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07 Giu
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Iron-rich foods: let’s find out the best ones

Iron is an essential mineral for the well-being of our bodies and is found in many naturally iron-rich foods. It plays an essential role in several structures, such as hemoglobin and myoglobin. Myoglobin is found in red blood cells and other cellular structures, such as cytochromes, which aid in energy distribution and oxygen transport.

During childhood and adolescence, iron deficiency can cause reduced tissue oxygenation, thus slowing growth. In adults and athletes, anemia often results in decreased physical performance.

To ensure adequate iron intake, it is important to eat a balanced diet that includes foods rich in this mineral. Dried fruits, seaweed, seafood, liver, bitter cocoa, arugula, spinach, whole grains, dried legumes, and oily fish are all excellent foods that can help meet iron requirements.

Although iron is crucial to our health, it is always advisable to consult a nutrition professional to assess your specific needs and ensure an appropriate nutritional balance.

Iron-rich foods: 10 good examples


Edible seaweeds are an amazing source of nutrients, containing protein, carbohydrates, minerals, trace elements (such as iodine, iron, and calcium), and vitamins of groups B1, B2, and C, including the rare vitamin B12. Dulse seaweed excels in its iron content, with 34.8 mg/100 g.

Liver and spleen

Liver and spleen are high biological value foods, rich in vitamins and iron, especially important for women. Pork liver holds the record for iron content, with 18 mg/100 g.

Bitter cocoa

Despite its high calorie content, bitter cocoa has numerous benefits, such as preventing cardiovascular disease through flavonoids and its stimulating effect on the nervous system, promoting good mood. It contains 14.3 mg of iron per 100 g.

Cereals and nuts

Cereals and their derivatives provide good amounts of iron. A recommended portion for breakfast is about 30 to 40 g, for example as an alternative to rusks. Wheat bran holds the record for iron content, at 12.9 mg/100 g.

Dried legumes

Legumes, such as lentils, beans and chickpeas, are rich in energy, protein and carbohydrates, particularly starches. They are also excellent intestinal regulators due to their high fiber content. Dried beans are the richest in iron, containing 8 mg/100 g.


Seafood offers an important source of protein, around 10 percent, and also contains vitamin A, which has anti-aging, anti-cancer properties and promotes immunity and acne-fighting. Clams are the richest in iron, containing 5.8 mg/100 g.


In addition to containing vitamin C, potassium, iron and calcium, arugula is known to promote digestion, cleanse the liver and relieve intestinal gas. It contains 5.2 mg of iron per 100 g.

Dried fruits

Dried fruits, such as peanuts, almonds, walnuts, hazelnuts, pine nuts, pistachios, and cashews, are good sources of iron. These foods are also rich in trace elements and minerals such as magnesium and zinc, making them ideal for those who exercise. Almonds, in particular, are lower in calories, protein and fiber, with an iron content of 3 mg/100 g.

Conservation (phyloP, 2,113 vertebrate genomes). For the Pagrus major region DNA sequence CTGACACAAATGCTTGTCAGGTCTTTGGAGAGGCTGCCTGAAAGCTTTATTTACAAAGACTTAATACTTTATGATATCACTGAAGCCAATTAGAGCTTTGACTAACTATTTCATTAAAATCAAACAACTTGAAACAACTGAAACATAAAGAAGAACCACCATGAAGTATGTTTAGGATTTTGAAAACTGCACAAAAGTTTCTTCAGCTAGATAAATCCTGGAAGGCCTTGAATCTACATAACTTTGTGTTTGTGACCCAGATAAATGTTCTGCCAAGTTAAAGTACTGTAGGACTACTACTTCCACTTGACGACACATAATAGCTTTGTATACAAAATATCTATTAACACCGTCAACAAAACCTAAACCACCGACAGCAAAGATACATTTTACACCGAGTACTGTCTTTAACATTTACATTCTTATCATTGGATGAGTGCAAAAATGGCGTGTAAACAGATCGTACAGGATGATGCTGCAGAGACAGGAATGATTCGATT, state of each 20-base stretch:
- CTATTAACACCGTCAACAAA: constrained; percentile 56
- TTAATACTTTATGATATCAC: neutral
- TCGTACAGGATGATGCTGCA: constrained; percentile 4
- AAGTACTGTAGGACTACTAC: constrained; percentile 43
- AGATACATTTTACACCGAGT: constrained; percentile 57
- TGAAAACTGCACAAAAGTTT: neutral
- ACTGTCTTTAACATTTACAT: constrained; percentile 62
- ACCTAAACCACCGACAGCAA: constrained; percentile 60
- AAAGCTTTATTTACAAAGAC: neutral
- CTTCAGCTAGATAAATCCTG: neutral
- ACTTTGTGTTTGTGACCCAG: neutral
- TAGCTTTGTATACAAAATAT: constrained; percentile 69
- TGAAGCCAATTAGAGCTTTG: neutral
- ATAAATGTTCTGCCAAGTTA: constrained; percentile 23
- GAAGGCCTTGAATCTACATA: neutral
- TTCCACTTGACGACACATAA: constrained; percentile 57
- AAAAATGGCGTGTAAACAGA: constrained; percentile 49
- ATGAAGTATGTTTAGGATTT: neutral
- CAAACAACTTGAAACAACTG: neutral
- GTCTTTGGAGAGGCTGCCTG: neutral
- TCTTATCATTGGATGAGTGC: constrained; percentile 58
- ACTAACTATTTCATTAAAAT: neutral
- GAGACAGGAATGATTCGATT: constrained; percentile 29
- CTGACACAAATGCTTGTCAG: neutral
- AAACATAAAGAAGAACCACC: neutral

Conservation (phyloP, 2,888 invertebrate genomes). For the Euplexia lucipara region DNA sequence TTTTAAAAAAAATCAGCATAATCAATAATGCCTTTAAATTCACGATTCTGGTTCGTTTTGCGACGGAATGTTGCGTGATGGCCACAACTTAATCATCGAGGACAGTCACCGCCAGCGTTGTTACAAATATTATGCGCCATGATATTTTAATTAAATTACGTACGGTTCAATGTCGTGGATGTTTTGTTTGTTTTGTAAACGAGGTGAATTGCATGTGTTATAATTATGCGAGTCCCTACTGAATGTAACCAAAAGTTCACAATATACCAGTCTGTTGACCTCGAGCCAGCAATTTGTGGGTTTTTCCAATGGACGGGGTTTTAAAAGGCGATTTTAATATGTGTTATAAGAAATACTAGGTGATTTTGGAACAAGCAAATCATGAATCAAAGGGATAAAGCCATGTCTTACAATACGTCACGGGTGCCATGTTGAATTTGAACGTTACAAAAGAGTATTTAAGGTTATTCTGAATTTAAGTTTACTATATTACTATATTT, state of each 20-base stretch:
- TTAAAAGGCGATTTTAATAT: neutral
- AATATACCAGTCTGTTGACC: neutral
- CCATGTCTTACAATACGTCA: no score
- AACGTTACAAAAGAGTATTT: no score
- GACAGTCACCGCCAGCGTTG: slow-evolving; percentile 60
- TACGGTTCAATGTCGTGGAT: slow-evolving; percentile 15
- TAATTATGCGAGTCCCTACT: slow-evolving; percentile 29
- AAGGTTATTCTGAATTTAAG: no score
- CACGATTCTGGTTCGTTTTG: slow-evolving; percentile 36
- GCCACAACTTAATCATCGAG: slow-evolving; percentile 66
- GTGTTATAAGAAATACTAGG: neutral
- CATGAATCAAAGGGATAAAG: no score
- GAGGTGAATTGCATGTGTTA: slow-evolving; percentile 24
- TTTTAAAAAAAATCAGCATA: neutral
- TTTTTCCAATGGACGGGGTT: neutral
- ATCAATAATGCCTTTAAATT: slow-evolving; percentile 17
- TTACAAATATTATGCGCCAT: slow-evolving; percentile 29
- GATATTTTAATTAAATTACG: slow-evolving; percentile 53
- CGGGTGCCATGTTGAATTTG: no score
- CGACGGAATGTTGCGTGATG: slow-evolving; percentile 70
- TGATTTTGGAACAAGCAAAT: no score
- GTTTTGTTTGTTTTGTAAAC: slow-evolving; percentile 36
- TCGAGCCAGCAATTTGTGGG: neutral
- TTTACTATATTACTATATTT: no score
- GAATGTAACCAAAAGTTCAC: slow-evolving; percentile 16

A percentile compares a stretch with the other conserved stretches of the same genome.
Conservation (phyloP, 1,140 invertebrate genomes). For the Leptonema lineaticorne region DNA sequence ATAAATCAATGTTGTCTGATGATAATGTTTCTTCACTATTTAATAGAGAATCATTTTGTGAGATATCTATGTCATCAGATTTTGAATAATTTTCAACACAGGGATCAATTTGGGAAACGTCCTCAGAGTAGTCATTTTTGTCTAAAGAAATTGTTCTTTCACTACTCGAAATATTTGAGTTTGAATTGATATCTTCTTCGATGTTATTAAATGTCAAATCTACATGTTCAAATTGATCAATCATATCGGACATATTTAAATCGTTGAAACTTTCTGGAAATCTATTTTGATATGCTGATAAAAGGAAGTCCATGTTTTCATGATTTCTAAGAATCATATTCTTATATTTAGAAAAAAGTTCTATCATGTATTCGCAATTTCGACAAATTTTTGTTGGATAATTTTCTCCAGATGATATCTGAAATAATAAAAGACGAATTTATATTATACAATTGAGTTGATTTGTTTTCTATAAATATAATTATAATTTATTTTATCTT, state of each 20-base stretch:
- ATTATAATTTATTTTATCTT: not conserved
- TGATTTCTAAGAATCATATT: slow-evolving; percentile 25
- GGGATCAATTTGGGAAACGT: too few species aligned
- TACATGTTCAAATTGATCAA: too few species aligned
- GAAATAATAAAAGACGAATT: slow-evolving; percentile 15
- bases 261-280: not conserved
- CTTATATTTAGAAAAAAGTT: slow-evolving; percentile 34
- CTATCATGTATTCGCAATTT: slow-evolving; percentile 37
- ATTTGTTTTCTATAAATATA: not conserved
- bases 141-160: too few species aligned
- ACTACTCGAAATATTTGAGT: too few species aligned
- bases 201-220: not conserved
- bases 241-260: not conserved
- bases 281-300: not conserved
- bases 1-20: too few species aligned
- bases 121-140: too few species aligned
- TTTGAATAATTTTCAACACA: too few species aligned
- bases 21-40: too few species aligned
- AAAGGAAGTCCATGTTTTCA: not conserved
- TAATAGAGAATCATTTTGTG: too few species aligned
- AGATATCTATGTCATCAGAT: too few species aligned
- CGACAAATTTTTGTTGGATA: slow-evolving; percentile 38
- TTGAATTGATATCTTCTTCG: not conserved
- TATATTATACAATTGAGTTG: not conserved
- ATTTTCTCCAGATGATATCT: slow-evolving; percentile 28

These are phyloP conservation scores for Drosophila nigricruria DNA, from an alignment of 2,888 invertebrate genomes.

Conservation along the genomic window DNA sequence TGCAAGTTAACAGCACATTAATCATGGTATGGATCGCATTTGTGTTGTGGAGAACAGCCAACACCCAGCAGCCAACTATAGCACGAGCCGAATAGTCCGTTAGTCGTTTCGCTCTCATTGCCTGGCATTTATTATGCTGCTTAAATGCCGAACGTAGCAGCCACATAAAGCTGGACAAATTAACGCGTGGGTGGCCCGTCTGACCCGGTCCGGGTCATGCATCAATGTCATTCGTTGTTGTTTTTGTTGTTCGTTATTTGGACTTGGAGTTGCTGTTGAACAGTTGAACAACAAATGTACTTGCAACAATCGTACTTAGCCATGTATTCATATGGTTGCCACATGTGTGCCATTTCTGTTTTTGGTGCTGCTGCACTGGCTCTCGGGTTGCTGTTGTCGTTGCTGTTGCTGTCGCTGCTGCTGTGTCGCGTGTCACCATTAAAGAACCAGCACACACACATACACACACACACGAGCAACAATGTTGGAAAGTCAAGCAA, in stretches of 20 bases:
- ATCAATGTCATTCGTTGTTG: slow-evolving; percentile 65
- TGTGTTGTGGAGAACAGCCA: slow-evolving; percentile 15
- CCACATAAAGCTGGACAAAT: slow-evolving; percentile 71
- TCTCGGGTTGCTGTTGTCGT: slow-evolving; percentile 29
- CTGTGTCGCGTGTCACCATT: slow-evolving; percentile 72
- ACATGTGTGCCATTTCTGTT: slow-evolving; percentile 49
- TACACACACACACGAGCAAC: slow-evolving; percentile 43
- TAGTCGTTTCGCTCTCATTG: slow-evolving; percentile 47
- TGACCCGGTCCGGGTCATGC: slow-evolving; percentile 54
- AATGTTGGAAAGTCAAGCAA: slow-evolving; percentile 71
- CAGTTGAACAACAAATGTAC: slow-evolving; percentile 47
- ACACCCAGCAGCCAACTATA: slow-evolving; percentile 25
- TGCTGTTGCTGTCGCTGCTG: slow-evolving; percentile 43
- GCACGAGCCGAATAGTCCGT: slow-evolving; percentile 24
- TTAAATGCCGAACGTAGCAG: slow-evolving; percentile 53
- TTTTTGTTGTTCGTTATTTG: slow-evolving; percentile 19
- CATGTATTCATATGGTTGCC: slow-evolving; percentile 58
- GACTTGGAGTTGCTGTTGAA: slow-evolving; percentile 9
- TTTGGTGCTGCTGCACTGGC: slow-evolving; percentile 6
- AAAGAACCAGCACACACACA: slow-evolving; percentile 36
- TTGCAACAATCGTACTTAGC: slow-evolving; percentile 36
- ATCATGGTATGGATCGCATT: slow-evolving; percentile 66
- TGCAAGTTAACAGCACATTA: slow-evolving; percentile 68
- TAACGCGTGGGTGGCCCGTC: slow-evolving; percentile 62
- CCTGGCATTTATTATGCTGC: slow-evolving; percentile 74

Spinach, although often associated with iron, is not a particularly efficient source of this mineral. Having a plant-based nature, their iron availability depends on the presence of vitamin C. However, the amount of iron present in spinach is quite low: only 2.9 mg per 100 grams.

Blue fish

Healthy eating guidelines recommend consuming oily fish at least 2-3 times a week. Bluefish include garfish, sardinella, sandeel, sandeel, sardinella, scabbardfish, mackerel, saurian, albacore, dolphinfish, skipjack, swordfish, and tuna. Sardines are the most iron-rich oily fish, containing 1.8 mg/100 g.

Iron-rich foods of animal origin

FeedingIron content (per 100 g)
Cattle filet42 mg
Canned clams au naturel28 mg
Pork liver18 mg
Veal choratella15, 5 mg
Sheep liver12.6 mg
Horse liver12 mg
Horse liver9 mg
Lamb offal8, 8 mg
Rabbit offal8 mg
Bovine kidney8 mg
Pheasant8 mg
Anchovies or salted anchovies6, 9 mg
Hare leg6.2 mg
Oyster6 mg
Chicken livers4, 5 mg
Cattle tripe4 mg
Fresh pork sausage, stir-fried4 mg
Horse, without visible fat3, 9 mg
Chuck, no visible fat3.3 mg
Lamb, no visible fat, baked3.2 mg

Iron-rich foods of plant origin

FeedingIron content (per 100 g)
Dry ground thyme123, 6 mg
Dried Marjoram82.7 mg
Cumin seeds66, 4 mg
Dried ground oregano44 mg
Wheat bran flakes40 mg
Cinnamon38.1 mg
Dried mushrooms28, 9 mg
Dried ground sage28.1 mg
Nori (seaweed), dried19.6 mg
Wheat bran12, 9 mg
Fennel seeds12.3 mg
Soy steak9.2 mg
Dried tomatoes9, 1 mg
Green radicchio7.8 mg
Dried pistachios7.3 mg
Dried beans6, 7 mg
Chicken Mushrooms6.5 mg
Dried Chickpeas6.1 mg
Seed Cashews6 mg
Dried Lentils5, 1 mg
Dried fruits3 mg
Spinach2.9 mg

This article was originally written in Italian and translated English via deepl.com. If you notice a major error in the translation you can write to [email protected] to report it. Your contribution will be greatly appreciated

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